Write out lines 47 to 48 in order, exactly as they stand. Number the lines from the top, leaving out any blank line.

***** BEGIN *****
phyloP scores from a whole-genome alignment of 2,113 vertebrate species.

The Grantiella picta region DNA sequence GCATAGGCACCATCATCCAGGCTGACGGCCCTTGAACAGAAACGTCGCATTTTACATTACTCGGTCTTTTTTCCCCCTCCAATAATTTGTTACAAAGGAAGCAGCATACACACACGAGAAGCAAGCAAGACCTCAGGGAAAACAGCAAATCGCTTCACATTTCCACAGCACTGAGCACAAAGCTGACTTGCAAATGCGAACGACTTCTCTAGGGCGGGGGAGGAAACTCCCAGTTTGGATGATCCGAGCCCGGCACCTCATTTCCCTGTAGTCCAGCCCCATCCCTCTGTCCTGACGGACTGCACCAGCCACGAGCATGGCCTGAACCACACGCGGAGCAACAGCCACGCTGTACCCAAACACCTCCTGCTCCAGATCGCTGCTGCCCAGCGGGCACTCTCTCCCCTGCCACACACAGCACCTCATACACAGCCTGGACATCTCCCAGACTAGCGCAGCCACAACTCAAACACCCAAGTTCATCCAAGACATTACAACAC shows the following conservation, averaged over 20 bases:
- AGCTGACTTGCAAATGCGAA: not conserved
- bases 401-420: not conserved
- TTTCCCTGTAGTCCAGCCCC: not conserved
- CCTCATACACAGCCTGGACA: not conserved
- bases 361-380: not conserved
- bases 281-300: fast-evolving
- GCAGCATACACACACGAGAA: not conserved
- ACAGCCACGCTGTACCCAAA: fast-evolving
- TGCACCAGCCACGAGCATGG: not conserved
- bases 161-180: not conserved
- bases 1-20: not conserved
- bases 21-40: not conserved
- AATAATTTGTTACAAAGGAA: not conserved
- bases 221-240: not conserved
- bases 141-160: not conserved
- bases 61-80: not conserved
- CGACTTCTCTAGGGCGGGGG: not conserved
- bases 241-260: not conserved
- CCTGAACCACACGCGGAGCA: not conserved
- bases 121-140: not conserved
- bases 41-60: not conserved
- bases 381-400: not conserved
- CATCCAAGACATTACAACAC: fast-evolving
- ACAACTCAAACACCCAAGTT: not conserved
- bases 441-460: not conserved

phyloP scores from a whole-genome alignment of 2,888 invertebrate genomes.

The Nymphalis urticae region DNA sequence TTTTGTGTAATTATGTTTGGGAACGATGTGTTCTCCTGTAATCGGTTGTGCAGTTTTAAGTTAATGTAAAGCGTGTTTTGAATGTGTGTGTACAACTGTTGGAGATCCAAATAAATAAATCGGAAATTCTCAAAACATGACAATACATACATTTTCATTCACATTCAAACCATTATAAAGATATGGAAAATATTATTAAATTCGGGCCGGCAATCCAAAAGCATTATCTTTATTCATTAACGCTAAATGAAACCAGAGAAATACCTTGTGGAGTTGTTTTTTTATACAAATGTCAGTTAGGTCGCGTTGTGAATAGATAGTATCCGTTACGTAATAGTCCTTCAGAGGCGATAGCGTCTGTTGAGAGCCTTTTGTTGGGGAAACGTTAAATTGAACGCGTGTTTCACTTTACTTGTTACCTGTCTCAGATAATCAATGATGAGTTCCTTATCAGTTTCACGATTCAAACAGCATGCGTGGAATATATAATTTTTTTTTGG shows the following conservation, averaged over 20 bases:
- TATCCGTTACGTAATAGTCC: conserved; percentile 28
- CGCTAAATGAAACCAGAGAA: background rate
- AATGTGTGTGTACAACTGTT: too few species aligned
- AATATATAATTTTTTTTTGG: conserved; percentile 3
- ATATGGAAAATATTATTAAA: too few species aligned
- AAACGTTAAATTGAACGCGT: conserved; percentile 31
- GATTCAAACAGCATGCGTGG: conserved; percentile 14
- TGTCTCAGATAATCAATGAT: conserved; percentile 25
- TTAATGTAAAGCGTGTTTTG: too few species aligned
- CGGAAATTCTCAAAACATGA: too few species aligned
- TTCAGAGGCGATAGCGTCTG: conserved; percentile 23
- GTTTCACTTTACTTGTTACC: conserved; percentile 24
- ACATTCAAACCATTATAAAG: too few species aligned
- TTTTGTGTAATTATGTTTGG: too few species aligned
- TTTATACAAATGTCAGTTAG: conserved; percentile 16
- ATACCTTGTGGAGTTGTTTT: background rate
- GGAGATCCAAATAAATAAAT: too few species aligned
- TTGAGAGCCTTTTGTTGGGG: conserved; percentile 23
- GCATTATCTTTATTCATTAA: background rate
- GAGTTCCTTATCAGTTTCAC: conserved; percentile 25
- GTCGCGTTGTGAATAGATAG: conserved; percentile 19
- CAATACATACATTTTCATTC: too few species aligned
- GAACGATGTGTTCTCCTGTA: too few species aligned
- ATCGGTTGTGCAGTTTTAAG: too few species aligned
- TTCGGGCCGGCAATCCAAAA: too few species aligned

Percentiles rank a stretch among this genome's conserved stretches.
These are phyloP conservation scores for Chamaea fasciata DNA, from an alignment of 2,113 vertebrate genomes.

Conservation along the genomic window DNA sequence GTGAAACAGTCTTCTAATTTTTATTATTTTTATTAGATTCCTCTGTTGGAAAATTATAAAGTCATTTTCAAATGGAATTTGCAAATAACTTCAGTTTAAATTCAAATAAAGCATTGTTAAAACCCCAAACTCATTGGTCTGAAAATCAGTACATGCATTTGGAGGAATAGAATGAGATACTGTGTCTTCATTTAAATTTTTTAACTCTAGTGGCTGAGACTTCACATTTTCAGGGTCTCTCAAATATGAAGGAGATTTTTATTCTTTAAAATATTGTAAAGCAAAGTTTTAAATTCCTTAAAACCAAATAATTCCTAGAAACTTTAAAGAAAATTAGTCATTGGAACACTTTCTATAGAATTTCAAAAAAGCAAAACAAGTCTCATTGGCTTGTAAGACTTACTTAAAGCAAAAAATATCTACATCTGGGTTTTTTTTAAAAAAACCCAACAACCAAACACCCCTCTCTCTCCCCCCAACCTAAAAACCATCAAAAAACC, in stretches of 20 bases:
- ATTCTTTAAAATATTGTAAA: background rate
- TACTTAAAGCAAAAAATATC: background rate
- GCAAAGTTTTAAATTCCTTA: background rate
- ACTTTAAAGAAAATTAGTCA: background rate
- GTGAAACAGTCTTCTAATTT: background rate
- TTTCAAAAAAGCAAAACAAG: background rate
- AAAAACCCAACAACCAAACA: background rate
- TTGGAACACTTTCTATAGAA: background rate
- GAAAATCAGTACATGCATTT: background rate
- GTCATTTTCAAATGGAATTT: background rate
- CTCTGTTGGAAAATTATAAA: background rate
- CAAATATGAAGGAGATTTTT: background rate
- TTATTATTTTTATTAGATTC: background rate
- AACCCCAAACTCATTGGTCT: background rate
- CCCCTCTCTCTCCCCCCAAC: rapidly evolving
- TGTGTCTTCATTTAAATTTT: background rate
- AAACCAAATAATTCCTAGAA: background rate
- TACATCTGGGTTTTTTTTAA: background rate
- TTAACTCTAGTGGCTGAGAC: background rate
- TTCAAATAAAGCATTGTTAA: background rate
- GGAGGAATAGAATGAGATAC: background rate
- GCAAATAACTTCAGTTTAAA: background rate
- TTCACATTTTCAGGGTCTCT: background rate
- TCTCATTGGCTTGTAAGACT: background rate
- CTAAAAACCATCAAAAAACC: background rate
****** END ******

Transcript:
- TTGAGAGCCTTTTGTTGGGG: conserved; percentile 23
- GCATTATCTTTATTCATTAA: background rate